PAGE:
Utility Week

UTILITY Week 5th February 2016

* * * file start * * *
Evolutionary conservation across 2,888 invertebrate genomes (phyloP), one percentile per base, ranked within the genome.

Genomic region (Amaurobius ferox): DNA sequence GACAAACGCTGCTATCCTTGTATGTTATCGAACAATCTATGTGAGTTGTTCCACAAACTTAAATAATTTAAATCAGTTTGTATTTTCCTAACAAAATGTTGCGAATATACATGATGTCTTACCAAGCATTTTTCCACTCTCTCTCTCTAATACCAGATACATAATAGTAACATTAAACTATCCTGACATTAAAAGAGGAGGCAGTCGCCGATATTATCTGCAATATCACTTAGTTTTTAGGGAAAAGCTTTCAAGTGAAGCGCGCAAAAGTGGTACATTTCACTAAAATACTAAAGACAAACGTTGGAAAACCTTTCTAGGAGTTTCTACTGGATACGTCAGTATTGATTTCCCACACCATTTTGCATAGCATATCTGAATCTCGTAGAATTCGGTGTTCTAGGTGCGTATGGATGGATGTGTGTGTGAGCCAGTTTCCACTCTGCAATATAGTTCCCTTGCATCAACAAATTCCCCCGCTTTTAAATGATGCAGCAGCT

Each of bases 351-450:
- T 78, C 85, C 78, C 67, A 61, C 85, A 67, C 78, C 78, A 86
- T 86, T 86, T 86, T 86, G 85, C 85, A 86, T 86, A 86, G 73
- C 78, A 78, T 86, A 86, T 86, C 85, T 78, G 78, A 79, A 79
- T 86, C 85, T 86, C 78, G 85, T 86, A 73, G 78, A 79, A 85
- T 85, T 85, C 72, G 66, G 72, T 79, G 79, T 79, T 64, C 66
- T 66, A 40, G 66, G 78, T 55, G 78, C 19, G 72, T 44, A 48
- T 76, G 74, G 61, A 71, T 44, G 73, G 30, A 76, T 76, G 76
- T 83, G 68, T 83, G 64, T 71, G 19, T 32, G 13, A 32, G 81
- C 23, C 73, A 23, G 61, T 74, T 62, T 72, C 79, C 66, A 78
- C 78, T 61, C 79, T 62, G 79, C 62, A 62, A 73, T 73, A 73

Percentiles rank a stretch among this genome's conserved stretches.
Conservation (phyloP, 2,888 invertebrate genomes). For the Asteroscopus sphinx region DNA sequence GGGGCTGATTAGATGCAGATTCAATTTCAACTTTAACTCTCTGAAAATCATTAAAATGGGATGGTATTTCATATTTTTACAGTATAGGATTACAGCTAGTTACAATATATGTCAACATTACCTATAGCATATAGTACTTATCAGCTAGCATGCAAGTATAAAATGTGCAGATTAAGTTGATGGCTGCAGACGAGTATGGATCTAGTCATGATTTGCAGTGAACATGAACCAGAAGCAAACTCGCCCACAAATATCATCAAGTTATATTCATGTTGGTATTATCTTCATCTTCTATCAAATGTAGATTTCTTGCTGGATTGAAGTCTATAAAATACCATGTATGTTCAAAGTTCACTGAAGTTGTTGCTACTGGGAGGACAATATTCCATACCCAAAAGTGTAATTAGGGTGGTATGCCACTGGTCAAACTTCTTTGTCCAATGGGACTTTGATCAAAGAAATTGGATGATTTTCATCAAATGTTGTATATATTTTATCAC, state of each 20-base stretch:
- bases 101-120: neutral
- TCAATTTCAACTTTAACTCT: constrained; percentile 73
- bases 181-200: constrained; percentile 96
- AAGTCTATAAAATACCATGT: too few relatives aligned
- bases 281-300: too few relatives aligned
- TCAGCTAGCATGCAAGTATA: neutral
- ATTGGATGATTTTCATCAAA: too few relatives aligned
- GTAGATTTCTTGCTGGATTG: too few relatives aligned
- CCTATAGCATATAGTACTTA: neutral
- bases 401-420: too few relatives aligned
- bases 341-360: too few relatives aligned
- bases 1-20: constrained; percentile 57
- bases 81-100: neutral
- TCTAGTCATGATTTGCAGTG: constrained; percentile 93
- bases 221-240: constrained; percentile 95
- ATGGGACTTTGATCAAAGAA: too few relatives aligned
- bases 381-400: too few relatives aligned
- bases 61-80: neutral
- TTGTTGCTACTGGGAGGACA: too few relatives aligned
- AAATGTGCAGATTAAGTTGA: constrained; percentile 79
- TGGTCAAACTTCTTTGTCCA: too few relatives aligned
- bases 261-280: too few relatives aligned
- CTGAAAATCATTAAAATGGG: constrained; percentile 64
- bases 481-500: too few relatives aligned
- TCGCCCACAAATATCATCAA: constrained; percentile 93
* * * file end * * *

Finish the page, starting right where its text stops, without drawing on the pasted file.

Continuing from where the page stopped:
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UTILITY WEEK | 5TH - 11TH FEBRUARY 2016 | 15 Operations & Assets This week GAS Centrica overhauls British Gas structure Centrica has announced a restructure and management overhaul of British Gas, reducing three business units to two. From April, British Gas Resi- dential, British Gas Services and British Gas Business will become UK Home and UK Business, reflecting Centrica's structure in North America. They will continue to trade mainly under the British Gas brand. ELECTRICITY Energy storage needs 'robust signals' National Grid and distribution network operators should give market players "longer-term reliable and robust signals" to encourage the uptake of energy storage technology in the UK, Npower has said. RWE Npower's strategic business development manager, Cogen & Generation Services, Graeme Dawson, said at an REA energy storage conference that signals from the system operator were "valuable" to other market players in determining the likely costs of ancillary services. He said the transmission system operator, National Grid, was "still learning" from the past 12 months about the effect of embedded generation on the sys- tem and how forecastable it is. Analysis on storage, p10 Innovate UK has brushed aside concerns around using elec- tric and plug-in vehicles as an energy storage facility, insist- ing they present a "car park of energy storage" for UK network companies aer 2025. Innovate UK's lead technolo- gist for energy systems, Mark Thompson, said at the Electricity Storage Networks annual meet- ing that fears that electric vehi- cle (EV) batteries would rapidly ENERGY Use of electric vehicle batteries for grid support is a 'no-brainer' degrade if used for grid support were unfounded. Innovation projects already undertaken into EV charging revealed that the batteries would be accessible to the grid 95 per cent of the time, he added. Thompson said much of the anxiety centred on battery recycling, but tests showed that using an EV battery to provide 7kW of grid support was equiva- lent to driving at just 20mph. London mayor Boris Johnson has hailed the Lee Tunnel as a "massive achievement" for British engineering and a "testament to our ambition for infrastructure". Speaking at the tunnel's official opening in London, hosted by Thames Water, he said it was "high time" the UK showed this kind of ambition in its infrastructure projects. "For too long we've been putting it off. For too long we've been failing to address it… for too long, frankly, we have been going through the motions," he said. "Now the River Thames will benefit from vast improvements to its water quality with less pollution and overflow." The 6.5km-long Lee Tunnel cost £678 million and is the first part of the Thames Tideway Tunnel project, London's supersewer. Connecting Abbey Mills waterworks with Beckton on the Thames, it is London's deepest tunnel and the biggest project in the history of the UK's water industry since it was privatised in 1989. The main tunnel will be 25km long when it is finished in 2023 and will cost an estimated £4 billion. He said: "That is a modest amount of power, but aggre- gated would be very useful for a distribution network operator. "The stress level on that bat- tery of sitting there continually pushing out 7kW compared with a 35-minute journey is a no- brainer. It's an extremely calm and unstressful environment for that vehicle." He added that car manu- facturer Nissan had been "very vocal" on the potential benefits of using EVs for grid support because "there really isn't an issue compared with the com- plexities and stresses that the battery goes through for a pretty normal driving scenario". Projects such as My Electric Avenue found that vehicles were stationary at either the home or workplace – both potential charging locations – 95 per cent of the time.

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